“The timing really is now, if ever. It would be much more difficult to do this after any construction begins,” Miller said Tuesday. “I think this is, frankly, a no-brainer. I wouldn’t want to do a deal that is bad for either side.”

Clearly, Miller hasn’t convinced all members of the Hillsboro School Board.

Member Janeen Sollman wasn’t happy to hear that Beaverton elected officials were calling Beaverton School Board members, part of what she considers a string of backroom conversations about a potential land swap.

“It’s dirty pool,” she said Tuesday. “The whole thing, I don’t understand it.”

Sollman said her district has a formal boundary change process, one she believes is being bypassed by such conversations. She would like the process to be worked out in the open, at the school board level.

“To me it seems like a lot of side conversations,” she said. “Rather than doing this piece by piece, why don’t we have a larger discussion?”

Talk of unifying the incorporated part of South Cooper Mountain under one school district isn’t new, but it has taken on renewed urgency as the first homes in the 544-acre area are likely to be under construction later this year on the Beaverton School District side of the line. Home-building could be a few years off on the Hillsboro School District side because it is not yet served by utilities.

Meanwhile, the Beaverton School District also is working through the land-use process in hopes of breaking ground on its next high school this year, and BSD attendance boundaries will change with construction of the high school and two other new schools.

As it stands, future homeowners on the west side of the new Beaverton high school’s fence would send their children to Hillsboro schools, including Groner Elementary School in Scholls, three and a half miles away, while Scholls Heights Elementary School in Beaverton is less than a mile away. The Beaverton district also could consider buying additional school property in the heart of South Cooper Mountain.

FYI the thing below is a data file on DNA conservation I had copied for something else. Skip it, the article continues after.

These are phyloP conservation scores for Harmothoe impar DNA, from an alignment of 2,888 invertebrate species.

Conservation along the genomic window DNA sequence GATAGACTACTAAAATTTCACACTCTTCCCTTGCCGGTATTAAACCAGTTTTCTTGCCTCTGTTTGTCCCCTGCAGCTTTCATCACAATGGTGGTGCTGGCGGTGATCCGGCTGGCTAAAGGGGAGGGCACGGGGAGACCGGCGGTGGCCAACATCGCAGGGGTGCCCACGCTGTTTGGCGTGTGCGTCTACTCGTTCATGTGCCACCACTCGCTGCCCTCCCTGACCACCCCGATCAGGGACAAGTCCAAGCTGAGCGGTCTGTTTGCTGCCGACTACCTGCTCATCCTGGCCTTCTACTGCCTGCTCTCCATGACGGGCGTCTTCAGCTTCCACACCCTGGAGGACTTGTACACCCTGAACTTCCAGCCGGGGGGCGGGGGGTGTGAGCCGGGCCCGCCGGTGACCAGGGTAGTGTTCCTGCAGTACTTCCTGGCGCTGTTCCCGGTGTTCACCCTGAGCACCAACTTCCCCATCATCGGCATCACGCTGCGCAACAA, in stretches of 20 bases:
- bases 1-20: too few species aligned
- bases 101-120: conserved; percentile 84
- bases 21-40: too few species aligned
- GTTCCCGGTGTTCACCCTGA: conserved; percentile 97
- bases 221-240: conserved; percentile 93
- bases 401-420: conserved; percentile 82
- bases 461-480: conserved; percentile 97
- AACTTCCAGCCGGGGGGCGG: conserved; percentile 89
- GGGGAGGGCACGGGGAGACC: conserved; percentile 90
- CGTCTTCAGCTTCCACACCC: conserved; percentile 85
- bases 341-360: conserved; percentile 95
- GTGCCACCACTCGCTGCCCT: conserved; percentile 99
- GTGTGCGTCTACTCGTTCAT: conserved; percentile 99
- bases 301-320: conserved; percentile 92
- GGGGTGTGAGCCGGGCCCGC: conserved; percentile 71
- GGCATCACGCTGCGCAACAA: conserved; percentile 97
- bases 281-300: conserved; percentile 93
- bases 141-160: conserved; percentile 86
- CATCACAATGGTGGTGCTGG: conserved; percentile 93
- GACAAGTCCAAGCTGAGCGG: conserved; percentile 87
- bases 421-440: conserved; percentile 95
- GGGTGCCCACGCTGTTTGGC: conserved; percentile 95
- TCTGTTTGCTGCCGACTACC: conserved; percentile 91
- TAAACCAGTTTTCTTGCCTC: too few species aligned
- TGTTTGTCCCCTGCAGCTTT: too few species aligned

Hillsboro mayor Jerry Willey said the Hillsboro City Council has been largely hands-off on the issue so far.

“I’ve had a couple of casual conversations ... with a couple of (Hillsboro) School Board members, but that’s about as far as that’s gone,” he said. “We don’t have a formal position, but if we were to talk about it, we would want to assist the Hillsboro School District in doing what is best for the district and the students.”

For their part, Beaverton School District officials are waiting for Hillsboro to act.

Beaverton School District Superintendent Jeff Rose acknowledged the conversations with city leaders and said that staff members from both districts have also talked.

But he said the process is in the Hillsboro board’s court because the first discussions were about the Hillsboro district potentially ceding South Cooper Mountain territory to the Beaverton district. The South Hillsboro land swap idea came later.

“There can’t be a strategy of one district taking” from the other, Rose said. “At this point, there is no dispute between the Hillsboro School Board and Beaverton (board members).”

Mary VanderWeele and Anne Bryan, the Beaverton School Board’s chair and vice chair, respectively, said their board has not discussed boundary changes in a formal matter, but informal discussions have occurred between individual members.

For example, VanderWeele recalled a conversation about the issue she had with Mayor Doyle at least a month ago. He got the same message as anyone else, she said.

“As a board, we’ve been very clear we would consider a proposal if it was acceptable to Hillsboro.”